Monday, 21 December 2015

Is attendance compulsory for Central Government employees on the implementation day (01.01.2016) of the 7th Pay Commission recommendations?

Is attendance compulsory for Central Government employees on the implementation day (01.01.2016) of the 7th Pay Commission recommendations?

attendance-compulsory-for-Central-Government-employees


Central Government employees are wondering if there will be any consequences of taking leave on January 1, 2016, the date of implementation of the 7th Pay Commission report.

The recommendations of the 7th Pay Commission regarding the salaries and perks for the Central Government employees will come into effect from January 1, 2016 onwards. Many are curious to find out the connection between the date of implementation of 7th CPC and reporting to work on the day.

Normally, the date of joining work, date of getting the promotion, date of receiving the increments, transfer date, and retirement dates are very important for a Central Government employee. In the average service period of a Central Government employee, he/she is likely to witness two or three Pay Commissions. Keeping this in mind, it would be better to not absent oneself on January 1, 2016.

“All Central Government employees are advised to report to work on January 1, 2016 (Friday).”

“This is especially so for those who are on long leave. It will help them avoid a lot of problems in future.”

“If 01.01.2016 is announced as a holiday, it will be better to report to work the next day.”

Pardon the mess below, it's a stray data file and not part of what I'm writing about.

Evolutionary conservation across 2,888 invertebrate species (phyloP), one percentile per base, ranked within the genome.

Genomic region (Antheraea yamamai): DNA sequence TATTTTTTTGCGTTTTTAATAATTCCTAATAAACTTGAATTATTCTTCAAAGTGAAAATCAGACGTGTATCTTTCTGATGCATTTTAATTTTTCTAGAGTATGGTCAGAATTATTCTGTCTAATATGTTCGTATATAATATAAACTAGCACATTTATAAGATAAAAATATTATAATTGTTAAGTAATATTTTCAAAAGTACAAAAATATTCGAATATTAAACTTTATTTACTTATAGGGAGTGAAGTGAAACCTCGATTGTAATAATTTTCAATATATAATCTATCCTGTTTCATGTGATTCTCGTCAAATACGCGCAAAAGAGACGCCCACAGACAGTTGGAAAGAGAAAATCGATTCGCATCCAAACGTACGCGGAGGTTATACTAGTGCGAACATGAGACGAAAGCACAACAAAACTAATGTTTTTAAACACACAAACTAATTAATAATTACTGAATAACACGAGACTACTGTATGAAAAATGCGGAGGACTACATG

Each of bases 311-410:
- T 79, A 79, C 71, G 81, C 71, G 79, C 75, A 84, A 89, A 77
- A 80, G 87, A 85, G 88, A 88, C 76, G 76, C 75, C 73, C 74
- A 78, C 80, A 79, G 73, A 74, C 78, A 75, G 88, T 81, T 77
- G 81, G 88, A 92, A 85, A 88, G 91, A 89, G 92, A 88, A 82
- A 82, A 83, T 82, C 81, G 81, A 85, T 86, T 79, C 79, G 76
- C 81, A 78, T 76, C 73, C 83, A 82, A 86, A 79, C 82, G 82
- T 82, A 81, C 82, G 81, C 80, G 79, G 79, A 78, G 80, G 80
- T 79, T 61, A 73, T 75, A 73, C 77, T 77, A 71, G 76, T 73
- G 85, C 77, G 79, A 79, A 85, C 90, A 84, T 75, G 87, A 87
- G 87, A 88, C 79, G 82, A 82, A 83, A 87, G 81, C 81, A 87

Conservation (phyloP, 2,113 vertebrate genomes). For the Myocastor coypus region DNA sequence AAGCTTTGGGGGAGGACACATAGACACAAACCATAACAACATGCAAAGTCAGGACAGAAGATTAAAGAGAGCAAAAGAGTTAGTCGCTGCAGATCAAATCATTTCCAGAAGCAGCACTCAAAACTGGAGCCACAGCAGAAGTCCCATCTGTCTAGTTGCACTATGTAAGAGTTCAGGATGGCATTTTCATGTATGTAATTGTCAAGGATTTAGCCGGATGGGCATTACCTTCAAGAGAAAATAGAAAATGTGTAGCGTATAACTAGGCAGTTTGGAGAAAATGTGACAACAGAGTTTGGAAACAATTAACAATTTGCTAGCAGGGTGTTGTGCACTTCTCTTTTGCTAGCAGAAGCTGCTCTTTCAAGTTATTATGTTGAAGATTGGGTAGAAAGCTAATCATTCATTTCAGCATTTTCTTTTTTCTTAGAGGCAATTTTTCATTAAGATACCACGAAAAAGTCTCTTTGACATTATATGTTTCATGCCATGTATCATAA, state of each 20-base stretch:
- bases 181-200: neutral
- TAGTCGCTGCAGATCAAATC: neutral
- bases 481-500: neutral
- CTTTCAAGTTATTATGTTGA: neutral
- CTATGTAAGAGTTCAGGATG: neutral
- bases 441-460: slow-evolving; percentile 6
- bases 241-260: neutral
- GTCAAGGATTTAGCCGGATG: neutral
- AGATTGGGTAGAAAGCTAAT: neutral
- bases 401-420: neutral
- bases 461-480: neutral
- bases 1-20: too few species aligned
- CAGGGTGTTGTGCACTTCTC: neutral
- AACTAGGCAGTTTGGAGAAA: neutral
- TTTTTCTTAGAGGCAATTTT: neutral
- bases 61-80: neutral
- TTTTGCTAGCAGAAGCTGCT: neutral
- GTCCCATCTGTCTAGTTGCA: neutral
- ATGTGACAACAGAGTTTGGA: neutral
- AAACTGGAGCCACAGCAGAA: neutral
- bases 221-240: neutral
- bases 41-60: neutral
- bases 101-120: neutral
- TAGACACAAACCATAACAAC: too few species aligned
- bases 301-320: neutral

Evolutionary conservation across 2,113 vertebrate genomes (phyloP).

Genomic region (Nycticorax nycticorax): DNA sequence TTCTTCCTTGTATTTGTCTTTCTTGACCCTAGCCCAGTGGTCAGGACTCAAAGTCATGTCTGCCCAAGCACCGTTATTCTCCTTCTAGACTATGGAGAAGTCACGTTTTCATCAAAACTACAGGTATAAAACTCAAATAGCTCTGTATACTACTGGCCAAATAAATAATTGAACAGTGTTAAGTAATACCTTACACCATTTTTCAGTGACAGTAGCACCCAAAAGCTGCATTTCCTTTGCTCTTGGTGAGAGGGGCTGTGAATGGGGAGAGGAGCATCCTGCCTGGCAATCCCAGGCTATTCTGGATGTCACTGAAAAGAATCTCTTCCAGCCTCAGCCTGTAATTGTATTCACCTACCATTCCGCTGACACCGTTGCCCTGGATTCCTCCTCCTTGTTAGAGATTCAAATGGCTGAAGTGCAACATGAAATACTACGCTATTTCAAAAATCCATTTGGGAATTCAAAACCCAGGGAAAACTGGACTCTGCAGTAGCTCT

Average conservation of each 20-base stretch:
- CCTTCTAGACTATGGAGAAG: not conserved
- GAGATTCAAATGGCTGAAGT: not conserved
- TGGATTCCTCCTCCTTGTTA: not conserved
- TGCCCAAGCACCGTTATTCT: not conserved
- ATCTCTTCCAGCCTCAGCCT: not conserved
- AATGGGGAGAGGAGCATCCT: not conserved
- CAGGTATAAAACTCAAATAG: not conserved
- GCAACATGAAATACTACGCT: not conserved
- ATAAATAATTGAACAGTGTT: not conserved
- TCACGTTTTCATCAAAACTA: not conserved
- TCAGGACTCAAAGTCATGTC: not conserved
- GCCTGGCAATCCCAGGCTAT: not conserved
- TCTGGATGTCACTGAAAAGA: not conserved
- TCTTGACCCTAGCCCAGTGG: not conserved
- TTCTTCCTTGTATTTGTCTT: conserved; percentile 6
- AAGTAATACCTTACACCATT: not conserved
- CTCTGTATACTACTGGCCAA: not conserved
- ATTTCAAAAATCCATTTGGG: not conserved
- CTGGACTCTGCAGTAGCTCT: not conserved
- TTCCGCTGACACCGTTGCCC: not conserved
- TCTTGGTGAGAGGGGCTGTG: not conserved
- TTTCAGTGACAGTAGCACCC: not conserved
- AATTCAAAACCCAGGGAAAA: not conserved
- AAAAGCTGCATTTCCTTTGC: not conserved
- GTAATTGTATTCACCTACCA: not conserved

If the recommendations of the 7th Pay Commission are going to be implemented from 01.01.2016 onwards, then the employees will have to come to work that day to accept these recommendations. If he/she is absent on the day, then the day they return to work will be treated as the day they had accepted the new recommendations.

If an employee not to report on the date of implementation of recommendations of new pay commission, this could delay the benefits of the 7th Pay Commission. This could also cause financial losses too due to pay revision as per the recommendations of new pay commission.

According to rules, in order to qualify for the annual increment, an employee has completed 6 months or more in the revised pay structure as per 6th CPC, as on 1st July. A delay of even a single day could deny you an increment, as per the rule.

It is not easy to calculate the date of promotion for Central Government employees. Normally, promotions are granted with retrospective effect. Let us assume that the promotion was given with effect from 01.01.2016. Not reporting to work on that day could cause a number of problems.

Since the government rules are bound to be changed arbitrarily, one can never be sure of the kind of troubles it could cause them. Therefore, it is better to go to work on 01.01.2016.

The recommendations of the 6th Pay Commission were implemented on 01.01.2006, a Sunday. Therefore, the next day was taken as the assumption date. One might remember that the government had issued another order to avoid the confusions that resulted due to this.

Even those who are on long leave for any particular reason are advised to report to work on January 1, 2016 at least and then continue with their leave. This will help them avoid a lot of problems.

Change of nomenclature of the posts of Assistant of Central Secretariat Service

Change of nomenclature of the posts of Assistant of Central Secretariat Service

G.I., Min. of Per. & Trg., O.M.F.No.21/12/2010-CS.I(P), dated 21.12.2015

Approval of the competent authority is hereby conveyed for change of nomenclature of the posts of Assistant of Central Secretariat Service (CSS) and Upper Division Clerk and Lower Division Clerk of Central Secretariat Clerical Service (CSCS) as under:

dopt-orders-on-change-of-name-of-clerical-cadre